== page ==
There will be different things that can be done to help each individual horse, depending on their circumstances. But, keeping in regular communication with a vet that has experience foaling mares will help you know how to best care for your pregnant mare.
When she begins showing signs that she is going to foal, you need to make sure you have a comfortable, big, bedded area in which she can go. And again, as always, immediately call your vet.
Having a pregnant mare can be challenging and tiresome, but the result will be well worth it! It is important to make sure you can detect your mare’s pregnancy early on, in order to get her checked by a vet as soon as possible, and thereby know how best to keep her comfortable.
There are both scientific ways and natural ways to know if your mare is pregnant- whichever you decide to follow, make sure you are careful and keep your horse’s best interests in mind. In other words, make sure you are doing what is best for your mare.
I hope this article helped you learn how to tell if your horse is pregnant, and what to do about it. If so, please share this article, and share with us your experiences dealing with pregnant mares and foals!
Which method is used to evaluate a mare when she becomes pregnant?
In situations such as early pregnancy diagnosis, early confirmation of nonpregnant mares, and detection of more than one blastocyst within a mare, transrectal ultrasonography was considered the best way to detect pregnancy. However, recently, several alternative methods have been developed that allow the detection of pregnancy at an earlier stage than is possible with transrectal ultrasonography. These methods include measurement of progesterone in serum and urine, measuring circulating estradiol concentrations, and determining the presence of a corpus luteum on the ovary.
How many weeks are horses pregnant?
The pregnancy in mares in average takes about 338 to 343 days or up to 49 weeks. However, gestation can range anywhere from 320 to 380 days and it’s still considered normal. So you don’t have to worry to much if your mare is past due as long as she and her foal is healthy.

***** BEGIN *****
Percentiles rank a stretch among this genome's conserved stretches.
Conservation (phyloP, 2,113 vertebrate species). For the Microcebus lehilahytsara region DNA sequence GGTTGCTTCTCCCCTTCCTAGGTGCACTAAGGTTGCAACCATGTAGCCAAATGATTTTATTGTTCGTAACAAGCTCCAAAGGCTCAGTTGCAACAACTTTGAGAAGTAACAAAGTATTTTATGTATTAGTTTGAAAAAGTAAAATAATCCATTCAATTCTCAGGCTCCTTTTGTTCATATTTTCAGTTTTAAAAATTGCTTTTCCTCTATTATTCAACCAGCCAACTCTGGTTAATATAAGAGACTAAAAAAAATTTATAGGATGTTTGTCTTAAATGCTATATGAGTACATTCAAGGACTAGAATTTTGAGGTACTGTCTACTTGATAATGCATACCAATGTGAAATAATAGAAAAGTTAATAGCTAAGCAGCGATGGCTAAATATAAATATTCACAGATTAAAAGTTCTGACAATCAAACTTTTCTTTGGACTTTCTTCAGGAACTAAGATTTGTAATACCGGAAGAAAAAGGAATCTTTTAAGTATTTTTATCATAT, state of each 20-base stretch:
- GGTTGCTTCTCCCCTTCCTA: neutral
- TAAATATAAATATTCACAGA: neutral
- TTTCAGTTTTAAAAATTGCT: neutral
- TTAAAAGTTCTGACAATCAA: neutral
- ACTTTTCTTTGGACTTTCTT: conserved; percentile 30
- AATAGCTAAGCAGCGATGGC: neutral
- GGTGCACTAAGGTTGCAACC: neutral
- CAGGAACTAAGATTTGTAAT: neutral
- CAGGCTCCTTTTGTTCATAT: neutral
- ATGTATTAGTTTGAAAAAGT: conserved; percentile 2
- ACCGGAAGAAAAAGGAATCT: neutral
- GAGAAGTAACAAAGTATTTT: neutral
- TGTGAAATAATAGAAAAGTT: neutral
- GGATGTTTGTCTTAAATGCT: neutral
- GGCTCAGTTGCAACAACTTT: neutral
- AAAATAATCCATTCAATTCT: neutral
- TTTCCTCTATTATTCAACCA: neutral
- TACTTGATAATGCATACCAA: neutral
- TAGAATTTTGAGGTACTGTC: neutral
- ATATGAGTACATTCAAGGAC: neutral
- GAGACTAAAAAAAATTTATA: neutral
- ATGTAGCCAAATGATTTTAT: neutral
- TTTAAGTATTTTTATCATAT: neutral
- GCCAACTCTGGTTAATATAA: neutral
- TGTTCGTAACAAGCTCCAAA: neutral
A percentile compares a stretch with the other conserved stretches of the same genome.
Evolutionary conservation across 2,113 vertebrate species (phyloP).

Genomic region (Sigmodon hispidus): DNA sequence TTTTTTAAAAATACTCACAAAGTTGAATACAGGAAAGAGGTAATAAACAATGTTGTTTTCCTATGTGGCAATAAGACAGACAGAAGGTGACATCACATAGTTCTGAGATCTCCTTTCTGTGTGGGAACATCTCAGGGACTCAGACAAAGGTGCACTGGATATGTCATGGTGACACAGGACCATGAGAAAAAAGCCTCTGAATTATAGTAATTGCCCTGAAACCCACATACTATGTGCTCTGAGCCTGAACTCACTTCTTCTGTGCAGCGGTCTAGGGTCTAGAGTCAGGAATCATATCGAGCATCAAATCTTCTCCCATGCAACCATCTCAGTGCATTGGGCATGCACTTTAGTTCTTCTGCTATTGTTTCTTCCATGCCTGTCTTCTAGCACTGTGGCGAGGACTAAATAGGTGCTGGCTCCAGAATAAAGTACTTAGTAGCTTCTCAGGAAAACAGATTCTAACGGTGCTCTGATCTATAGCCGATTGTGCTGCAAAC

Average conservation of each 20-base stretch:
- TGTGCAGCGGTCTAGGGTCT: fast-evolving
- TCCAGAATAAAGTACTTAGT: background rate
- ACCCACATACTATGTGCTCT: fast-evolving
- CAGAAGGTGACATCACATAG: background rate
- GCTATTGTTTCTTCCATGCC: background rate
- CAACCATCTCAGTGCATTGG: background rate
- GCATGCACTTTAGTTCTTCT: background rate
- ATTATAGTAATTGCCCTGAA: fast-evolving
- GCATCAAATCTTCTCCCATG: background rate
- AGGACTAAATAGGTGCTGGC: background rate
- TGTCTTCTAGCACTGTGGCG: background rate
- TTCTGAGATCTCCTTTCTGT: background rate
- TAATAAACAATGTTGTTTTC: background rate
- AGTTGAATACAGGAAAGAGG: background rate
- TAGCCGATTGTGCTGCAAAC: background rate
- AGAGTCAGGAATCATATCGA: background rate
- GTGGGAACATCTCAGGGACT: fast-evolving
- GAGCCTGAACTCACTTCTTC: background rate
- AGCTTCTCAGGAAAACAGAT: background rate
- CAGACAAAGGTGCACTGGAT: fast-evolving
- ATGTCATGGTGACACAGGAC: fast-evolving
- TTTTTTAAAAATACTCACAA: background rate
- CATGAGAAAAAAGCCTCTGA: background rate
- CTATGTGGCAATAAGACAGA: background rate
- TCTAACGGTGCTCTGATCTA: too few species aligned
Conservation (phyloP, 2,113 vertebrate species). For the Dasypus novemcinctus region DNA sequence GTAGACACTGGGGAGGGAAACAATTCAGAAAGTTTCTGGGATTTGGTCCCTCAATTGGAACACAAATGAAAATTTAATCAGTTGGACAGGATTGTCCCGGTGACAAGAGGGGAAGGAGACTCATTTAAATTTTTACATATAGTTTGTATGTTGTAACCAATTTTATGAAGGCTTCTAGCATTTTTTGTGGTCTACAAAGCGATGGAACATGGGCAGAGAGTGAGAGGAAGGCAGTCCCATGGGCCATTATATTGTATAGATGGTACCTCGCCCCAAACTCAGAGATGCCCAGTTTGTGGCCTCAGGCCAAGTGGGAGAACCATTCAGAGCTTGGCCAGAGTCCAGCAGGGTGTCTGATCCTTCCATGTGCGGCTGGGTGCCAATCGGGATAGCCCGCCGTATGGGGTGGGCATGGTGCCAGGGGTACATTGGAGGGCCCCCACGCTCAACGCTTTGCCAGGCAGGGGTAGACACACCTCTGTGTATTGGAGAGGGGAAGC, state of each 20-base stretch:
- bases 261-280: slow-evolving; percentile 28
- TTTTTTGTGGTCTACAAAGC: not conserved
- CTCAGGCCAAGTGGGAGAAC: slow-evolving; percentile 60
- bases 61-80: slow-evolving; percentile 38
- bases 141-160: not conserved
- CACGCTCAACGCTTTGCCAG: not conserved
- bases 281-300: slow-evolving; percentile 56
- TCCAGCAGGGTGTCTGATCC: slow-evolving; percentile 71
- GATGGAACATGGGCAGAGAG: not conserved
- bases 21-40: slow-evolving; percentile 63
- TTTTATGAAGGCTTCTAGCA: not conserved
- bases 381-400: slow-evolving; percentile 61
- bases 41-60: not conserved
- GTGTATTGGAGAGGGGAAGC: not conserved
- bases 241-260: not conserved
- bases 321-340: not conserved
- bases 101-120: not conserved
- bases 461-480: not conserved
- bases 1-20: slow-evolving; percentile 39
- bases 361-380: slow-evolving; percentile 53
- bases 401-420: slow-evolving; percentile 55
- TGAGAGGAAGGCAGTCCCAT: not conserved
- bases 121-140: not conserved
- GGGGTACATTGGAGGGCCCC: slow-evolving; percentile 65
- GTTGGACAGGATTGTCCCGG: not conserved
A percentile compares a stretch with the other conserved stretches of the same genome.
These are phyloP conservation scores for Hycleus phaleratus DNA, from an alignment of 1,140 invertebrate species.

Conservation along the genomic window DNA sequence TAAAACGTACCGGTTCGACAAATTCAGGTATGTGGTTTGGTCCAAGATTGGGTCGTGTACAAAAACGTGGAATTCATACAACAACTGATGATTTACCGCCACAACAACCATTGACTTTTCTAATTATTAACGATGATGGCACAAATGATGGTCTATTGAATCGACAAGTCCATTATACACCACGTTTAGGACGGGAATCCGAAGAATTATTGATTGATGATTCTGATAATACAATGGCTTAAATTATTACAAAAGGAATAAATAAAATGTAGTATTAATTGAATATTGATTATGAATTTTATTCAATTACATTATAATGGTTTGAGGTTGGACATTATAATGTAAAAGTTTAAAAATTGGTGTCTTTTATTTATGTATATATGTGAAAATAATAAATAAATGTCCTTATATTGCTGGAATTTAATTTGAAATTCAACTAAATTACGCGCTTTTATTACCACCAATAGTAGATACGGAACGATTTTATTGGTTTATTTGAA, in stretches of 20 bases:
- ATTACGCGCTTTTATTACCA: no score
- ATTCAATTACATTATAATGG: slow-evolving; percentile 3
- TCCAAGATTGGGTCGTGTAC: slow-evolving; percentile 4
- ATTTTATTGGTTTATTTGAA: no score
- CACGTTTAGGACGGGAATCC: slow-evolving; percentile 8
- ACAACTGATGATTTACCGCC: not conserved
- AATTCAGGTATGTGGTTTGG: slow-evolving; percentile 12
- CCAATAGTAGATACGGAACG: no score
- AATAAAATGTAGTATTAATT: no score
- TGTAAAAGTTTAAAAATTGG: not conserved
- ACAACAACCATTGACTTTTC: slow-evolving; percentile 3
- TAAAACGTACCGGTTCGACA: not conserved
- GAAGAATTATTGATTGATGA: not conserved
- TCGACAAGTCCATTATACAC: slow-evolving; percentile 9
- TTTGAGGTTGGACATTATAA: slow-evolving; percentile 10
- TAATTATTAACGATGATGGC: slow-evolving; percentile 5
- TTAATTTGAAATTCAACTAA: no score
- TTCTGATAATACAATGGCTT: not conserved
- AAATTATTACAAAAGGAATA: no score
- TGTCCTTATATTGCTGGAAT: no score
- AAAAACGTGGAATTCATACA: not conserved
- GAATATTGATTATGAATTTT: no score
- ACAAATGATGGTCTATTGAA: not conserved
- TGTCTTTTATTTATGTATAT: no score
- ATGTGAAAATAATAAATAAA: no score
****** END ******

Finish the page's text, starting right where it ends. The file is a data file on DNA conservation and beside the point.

Horses go through several changes during pregnancy, including increased appetite and weight gain. In addition to that they have to maintain the proper amount of body fat. If the mare doesn’t keep her weight in check, she may not be able to produce enough milk for her foal.
How much does it cost to check a horse for pregnancy?
After the mare is bred, a vet or equine veterinarian can perform a pregnancy check, which is a physical examination to detect pregnancy. A complete pregnancy check normally includes: a thorough examination of the mare, a blood sample, a urine sample, and a vaginal swab. The cost of the pregnancy examination ranges somewhere between $100 and $150. About 30 days after the pregnancy is confirmed another test should be done to confirm the heartbeat. The cost of this second test is very similar to pregnancy test which means that it will cost you around $200 to $300 in total. If the mare is pregnant, she should be examined regularly by the vet.
How do I know if my horse is pregnant or just fat?
One of the first and most obvious signs of pregnancy in mare is the distended udder. This become even more obvious during the last month, when the udder usually enlarges. You might also notice changes in the size of the udder throughout a day as the udder normally fill up overnight while it appears smaller during the day. However, once you notice that the udder remains full throughout the day, the foaling is usually not far. The foaling starts with the contractions of the uterus. The contractions are strong enough to loosen the birth canal walls and make it possible for the foal to pass through the birth canal.
How do you know when a horse is about to give birth?
The visual signs of a mare getting ready to give birth start weeks before the actual foaling. One of the first signs is the udder distension that begins 2 to 6 weeks prior to foaling. The relaxation of the muscles of the croup (tail head, buttocks, and lips of the vulva) normally starts 7 to 19 days prior to foaling. Closer to the date of foaling you will notice how the nipples fill up. This usually happens 4 to 6 days prior to foaling. And only 2 to 4 days before foaling the waxing of the teats starts. When the mare is about to give birth, her tail will arch up and over her back. This is most likely caused by a muscle spasm that is aggravated by the contractions of the birth canal.